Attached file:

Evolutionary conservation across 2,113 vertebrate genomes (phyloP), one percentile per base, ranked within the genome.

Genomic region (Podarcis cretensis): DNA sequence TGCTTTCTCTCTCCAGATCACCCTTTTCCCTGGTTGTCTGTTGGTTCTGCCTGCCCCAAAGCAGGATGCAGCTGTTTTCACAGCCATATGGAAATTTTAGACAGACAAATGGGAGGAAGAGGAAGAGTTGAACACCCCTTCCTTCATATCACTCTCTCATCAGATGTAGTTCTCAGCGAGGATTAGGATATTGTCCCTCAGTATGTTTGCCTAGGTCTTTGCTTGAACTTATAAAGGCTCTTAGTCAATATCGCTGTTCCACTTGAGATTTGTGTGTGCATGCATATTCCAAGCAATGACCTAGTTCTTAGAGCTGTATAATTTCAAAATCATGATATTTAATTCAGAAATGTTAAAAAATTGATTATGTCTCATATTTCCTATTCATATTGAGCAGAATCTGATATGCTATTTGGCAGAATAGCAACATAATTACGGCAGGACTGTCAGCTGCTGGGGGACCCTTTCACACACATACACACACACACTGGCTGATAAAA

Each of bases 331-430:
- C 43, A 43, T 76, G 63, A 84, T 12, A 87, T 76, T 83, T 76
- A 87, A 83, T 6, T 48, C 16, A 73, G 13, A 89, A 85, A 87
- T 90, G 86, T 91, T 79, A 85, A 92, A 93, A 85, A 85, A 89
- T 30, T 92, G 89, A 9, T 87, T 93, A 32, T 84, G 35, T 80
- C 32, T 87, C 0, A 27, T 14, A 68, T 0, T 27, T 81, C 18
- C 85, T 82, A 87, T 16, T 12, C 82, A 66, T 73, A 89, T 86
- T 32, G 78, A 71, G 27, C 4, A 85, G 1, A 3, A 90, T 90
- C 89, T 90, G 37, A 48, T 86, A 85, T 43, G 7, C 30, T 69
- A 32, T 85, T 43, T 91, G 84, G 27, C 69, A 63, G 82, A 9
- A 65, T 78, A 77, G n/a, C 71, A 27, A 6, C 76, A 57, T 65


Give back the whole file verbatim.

Evolutionary conservation across 2,113 vertebrate genomes (phyloP), one percentile per base, ranked within the genome.

Genomic region (Podarcis cretensis): DNA sequence TGCTTTCTCTCTCCAGATCACCCTTTTCCCTGGTTGTCTGTTGGTTCTGCCTGCCCCAAAGCAGGATGCAGCTGTTTTCACAGCCATATGGAAATTTTAGACAGACAAATGGGAGGAAGAGGAAGAGTTGAACACCCCTTCCTTCATATCACTCTCTCATCAGATGTAGTTCTCAGCGAGGATTAGGATATTGTCCCTCAGTATGTTTGCCTAGGTCTTTGCTTGAACTTATAAAGGCTCTTAGTCAATATCGCTGTTCCACTTGAGATTTGTGTGTGCATGCATATTCCAAGCAATGACCTAGTTCTTAGAGCTGTATAATTTCAAAATCATGATATTTAATTCAGAAATGTTAAAAAATTGATTATGTCTCATATTTCCTATTCATATTGAGCAGAATCTGATATGCTATTTGGCAGAATAGCAACATAATTACGGCAGGACTGTCAGCTGCTGGGGGACCCTTTCACACACATACACACACACACTGGCTGATAAAA

Each of bases 331-430:
- C 43, A 43, T 76, G 63, A 84, T 12, A 87, T 76, T 83, T 76
- A 87, A 83, T 6, T 48, C 16, A 73, G 13, A 89, A 85, A 87
- T 90, G 86, T 91, T 79, A 85, A 92, A 93, A 85, A 85, A 89
- T 30, T 92, G 89, A 9, T 87, T 93, A 32, T 84, G 35, T 80
- C 32, T 87, C 0, A 27, T 14, A 68, T 0, T 27, T 81, C 18
- C 85, T 82, A 87, T 16, T 12, C 82, A 66, T 73, A 89, T 86
- T 32, G 78, A 71, G 27, C 4, A 85, G 1, A 3, A 90, T 90
- C 89, T 90, G 37, A 48, T 86, A 85, T 43, G 7, C 30, T 69
- A 32, T 85, T 43, T 91, G 84, G 27, C 69, A 63, G 82, A 9
- A 65, T 78, A 77, G n/a, C 71, A 27, A 6, C 76, A 57, T 65